Malayalam Live DefinitionSource (Google.Com.Pk)
Malayalam (English pronunciation: /mæləˈjɑːləm/, malayāḷam ?, Malayalam pronunciation: [mɐləjaːɭəm]), is a language spoken in India, predominantly in the state of Kerala. It is one of the 22 scheduled languages of India. Malayalam has official language status in the state of Kerala and in the union territories of Lakshadweep and Puducherry. It belongs to the Dravidian family of languages, and is spoken approximately by 33 million people according to the 2001 census. Malayalam is also spoken in the Nilgiris, Kanyakumari and Coimbatore districts of Tamil Nadu and the Dakshina Kannada, Mangalore and Kodagu districts of Karnataka.
Malayalam most likely originated from Middle Tamil (Sen-Tamil-Malayalam) in the 6th century. An alternative theory proposes a split in even more ancient times.Malayalam incorporated many elements from Sanskrit through the ages and today over eighty percent of the vocabulary of Malayalam in scholarly usage is from Sanskrit. Before Malayalam came into being, Tamil was used in literature and courts of a region called Tamilakam, including present day Kerala state, a famous example being Silappatikaram. Silappatikaram was written by Chera prince Ilango Adigal from Cochin, and is considered a classic in Sangam literature. Modern Malayalam still preserves many words from the ancient Tamil vocabulary of Sangam literature. The earliest script used to write Malayalam was the Vatteluttu script, and later the Kolezhuttu, which derived from it. As Malayalam began to freely borrow words as well as the rules of grammar from Sanskrit, Grantha script was adopted for writing and came to be known as Arya Ezhuttu. This developed into the modern Malayalam script. Many medieval liturgical texts were written in an admixture of Tamil and Sanskrit, called Manipravalam. The oldest literary work in Malayalam, distinct from the Tamil tradition, is dated from between the 9th and 11th centuries. The first travelogue in any Indian language is in Malayalam, titled as Varthamanapusthakam written by Paremmakkal Thoma Kathanar in 1785.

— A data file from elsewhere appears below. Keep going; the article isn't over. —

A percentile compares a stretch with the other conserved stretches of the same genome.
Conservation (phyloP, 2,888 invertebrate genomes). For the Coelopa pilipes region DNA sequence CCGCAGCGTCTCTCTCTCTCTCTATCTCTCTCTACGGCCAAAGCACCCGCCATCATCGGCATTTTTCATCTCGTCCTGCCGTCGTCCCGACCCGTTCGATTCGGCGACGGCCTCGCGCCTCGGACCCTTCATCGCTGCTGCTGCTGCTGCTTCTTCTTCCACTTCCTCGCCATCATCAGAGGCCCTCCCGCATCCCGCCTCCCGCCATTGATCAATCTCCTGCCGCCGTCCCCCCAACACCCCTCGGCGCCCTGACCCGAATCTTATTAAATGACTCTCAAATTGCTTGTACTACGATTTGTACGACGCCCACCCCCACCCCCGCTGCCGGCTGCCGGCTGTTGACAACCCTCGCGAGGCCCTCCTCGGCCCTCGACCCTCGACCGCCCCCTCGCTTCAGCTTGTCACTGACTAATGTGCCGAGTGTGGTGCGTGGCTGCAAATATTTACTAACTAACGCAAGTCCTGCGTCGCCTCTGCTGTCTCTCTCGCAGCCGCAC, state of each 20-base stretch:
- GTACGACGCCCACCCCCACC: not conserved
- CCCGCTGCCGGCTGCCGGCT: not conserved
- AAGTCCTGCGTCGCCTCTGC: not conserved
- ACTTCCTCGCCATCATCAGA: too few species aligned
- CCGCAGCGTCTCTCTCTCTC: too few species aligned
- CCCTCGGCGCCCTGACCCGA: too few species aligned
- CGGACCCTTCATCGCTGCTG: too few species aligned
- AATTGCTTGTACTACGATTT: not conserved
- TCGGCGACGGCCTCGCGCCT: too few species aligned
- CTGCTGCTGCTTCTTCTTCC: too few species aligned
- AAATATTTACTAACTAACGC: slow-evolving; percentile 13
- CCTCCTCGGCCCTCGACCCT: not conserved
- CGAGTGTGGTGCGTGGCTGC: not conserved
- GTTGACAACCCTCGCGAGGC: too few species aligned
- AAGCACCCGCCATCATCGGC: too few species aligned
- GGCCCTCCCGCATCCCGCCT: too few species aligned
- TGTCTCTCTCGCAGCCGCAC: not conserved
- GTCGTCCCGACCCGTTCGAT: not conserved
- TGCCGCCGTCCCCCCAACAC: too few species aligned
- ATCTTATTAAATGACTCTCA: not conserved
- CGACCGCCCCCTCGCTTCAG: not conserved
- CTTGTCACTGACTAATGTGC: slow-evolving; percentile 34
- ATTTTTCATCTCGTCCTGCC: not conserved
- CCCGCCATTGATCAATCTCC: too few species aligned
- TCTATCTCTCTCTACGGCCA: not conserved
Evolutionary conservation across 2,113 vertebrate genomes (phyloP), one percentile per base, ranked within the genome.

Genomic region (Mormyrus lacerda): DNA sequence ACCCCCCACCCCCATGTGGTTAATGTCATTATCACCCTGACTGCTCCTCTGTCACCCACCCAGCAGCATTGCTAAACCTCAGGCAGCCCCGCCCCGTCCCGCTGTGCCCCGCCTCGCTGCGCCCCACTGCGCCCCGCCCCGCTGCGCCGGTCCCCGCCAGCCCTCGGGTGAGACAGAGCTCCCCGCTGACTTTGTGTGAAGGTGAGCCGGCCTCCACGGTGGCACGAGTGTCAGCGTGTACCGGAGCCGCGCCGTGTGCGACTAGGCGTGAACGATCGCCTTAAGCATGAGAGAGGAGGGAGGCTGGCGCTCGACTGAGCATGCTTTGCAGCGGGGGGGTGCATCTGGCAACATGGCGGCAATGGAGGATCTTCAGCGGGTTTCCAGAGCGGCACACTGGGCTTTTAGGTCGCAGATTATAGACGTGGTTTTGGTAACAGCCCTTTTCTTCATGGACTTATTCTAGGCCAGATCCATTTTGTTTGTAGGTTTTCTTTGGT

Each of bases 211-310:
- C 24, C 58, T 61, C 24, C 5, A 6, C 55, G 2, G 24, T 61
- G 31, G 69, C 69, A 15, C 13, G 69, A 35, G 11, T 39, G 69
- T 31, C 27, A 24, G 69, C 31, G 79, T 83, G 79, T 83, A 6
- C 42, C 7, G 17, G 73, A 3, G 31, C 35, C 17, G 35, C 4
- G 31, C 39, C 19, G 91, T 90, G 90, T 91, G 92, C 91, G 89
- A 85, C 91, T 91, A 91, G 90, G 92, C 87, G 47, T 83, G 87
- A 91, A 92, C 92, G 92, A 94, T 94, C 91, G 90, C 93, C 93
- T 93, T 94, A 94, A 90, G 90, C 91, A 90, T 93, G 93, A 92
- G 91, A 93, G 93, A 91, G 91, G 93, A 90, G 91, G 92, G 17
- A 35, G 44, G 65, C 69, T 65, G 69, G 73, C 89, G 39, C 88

Due to its lineage deriving from both Tamil and Sanskrit, the Malayalam alphabet has the largest number of letters among the Indian languages. Malayalam script includes letters capable of representing all the sounds of Sanskrit and all Dravidian languages.
The word Malayalam probably originated from the Malayalam/Tamil words mala meaning hill, and elam meaning region. Malayalam thus translates as "hill region" and used to refer to the land itself (Chera Kingdom), and only later became the name of the language.The language Malayalam is alternatively called Alealum, Malayalani, Malayali, Malean, Maliyad, and Mallealle.
The word Malayalam originally meant only for the name of the region. "Malayanma" or "Malayayma" (meaning the language of the nation Malayalam) represented the language. With the emergence of modern Malayalam language, the name of the language started to be known by the name of the region. Hence now, the word "Malayanma" is considered by some to represent the olden Malayalam language. The language got the name Malayalam during the mid 19th century.
The origin of Malayalam, whether it was from a dialect of Tamil or an independent offshoot of the Proto Dravidian language, has been and continues to be an engaging pursuit among comparative historical linguists. Robert Caldwell, in his book A Comparative Grammar of the Dravidian or South Indian Languages opines that Malayalam branched from Classical Tamil that over time gained a large amount of Sanskrit vocabulary and lost the personal terminations of verbs. Either way, it is generally agreed that by the end of 13th century a written form of the language emerged which was definitely different from Tamil.
This tree diagram depicts the genealogy of the primary Dravidian languages spoken
in South India.